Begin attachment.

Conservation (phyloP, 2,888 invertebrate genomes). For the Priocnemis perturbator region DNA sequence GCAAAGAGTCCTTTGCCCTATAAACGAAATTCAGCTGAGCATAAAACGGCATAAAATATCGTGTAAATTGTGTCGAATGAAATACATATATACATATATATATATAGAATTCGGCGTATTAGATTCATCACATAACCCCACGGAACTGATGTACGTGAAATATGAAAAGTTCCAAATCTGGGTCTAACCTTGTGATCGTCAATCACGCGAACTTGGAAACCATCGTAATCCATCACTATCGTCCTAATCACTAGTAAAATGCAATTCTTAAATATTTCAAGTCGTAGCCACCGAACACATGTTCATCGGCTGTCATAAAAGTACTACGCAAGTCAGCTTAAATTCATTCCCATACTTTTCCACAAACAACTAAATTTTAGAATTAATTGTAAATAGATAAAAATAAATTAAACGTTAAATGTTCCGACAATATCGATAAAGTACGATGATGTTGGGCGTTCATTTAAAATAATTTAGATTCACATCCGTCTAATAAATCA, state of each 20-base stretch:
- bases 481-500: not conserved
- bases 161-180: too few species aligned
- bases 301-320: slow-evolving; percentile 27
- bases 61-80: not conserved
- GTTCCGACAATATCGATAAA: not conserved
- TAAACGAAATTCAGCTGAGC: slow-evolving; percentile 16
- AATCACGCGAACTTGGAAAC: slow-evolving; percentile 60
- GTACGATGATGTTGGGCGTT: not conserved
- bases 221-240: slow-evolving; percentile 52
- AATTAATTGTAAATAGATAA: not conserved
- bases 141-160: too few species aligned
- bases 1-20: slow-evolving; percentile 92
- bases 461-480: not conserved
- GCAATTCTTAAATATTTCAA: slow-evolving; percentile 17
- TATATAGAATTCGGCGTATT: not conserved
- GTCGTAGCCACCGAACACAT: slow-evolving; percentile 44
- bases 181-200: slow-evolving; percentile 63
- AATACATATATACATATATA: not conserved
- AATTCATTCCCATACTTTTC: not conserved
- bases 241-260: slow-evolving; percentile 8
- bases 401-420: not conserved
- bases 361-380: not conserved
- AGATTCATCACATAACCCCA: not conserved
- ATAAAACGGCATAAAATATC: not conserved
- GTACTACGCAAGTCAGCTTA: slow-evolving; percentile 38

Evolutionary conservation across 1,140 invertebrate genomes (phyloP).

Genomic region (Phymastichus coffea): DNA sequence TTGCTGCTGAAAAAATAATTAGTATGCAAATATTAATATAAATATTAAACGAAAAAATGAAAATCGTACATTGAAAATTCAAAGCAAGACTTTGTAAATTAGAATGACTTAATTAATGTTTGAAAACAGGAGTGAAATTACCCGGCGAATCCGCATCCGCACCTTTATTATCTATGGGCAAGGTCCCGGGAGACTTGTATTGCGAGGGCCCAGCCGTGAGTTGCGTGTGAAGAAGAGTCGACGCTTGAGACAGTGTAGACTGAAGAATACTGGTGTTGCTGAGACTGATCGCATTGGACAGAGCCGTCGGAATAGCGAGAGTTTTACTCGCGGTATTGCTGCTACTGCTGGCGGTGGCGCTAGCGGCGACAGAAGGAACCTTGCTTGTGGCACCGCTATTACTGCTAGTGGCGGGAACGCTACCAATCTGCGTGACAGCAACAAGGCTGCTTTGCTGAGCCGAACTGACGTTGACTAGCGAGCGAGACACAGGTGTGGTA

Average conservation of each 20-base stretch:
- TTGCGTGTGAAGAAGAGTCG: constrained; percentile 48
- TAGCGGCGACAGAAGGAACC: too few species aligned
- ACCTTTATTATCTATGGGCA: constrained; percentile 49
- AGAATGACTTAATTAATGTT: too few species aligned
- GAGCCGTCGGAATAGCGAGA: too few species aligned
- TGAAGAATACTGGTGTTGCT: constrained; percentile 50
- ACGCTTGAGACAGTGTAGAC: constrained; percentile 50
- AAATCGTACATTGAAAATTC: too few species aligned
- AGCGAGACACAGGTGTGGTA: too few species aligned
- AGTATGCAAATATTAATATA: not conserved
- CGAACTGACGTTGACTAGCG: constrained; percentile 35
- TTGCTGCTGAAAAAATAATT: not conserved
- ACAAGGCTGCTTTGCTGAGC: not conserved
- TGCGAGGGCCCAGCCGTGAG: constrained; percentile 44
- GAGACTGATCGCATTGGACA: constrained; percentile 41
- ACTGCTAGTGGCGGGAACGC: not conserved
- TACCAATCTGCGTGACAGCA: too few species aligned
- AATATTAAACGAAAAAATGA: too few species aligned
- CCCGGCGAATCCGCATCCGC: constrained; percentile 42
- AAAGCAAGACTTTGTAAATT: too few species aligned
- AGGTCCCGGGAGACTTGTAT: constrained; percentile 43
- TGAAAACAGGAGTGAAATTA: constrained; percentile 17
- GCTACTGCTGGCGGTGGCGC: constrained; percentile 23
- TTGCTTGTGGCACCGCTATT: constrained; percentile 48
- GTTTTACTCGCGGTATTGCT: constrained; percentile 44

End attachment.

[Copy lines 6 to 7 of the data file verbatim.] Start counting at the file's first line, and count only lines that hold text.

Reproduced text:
- GTTCCGACAATATCGATAAA: not conserved
- TAAACGAAATTCAGCTGAGC: slow-evolving; percentile 16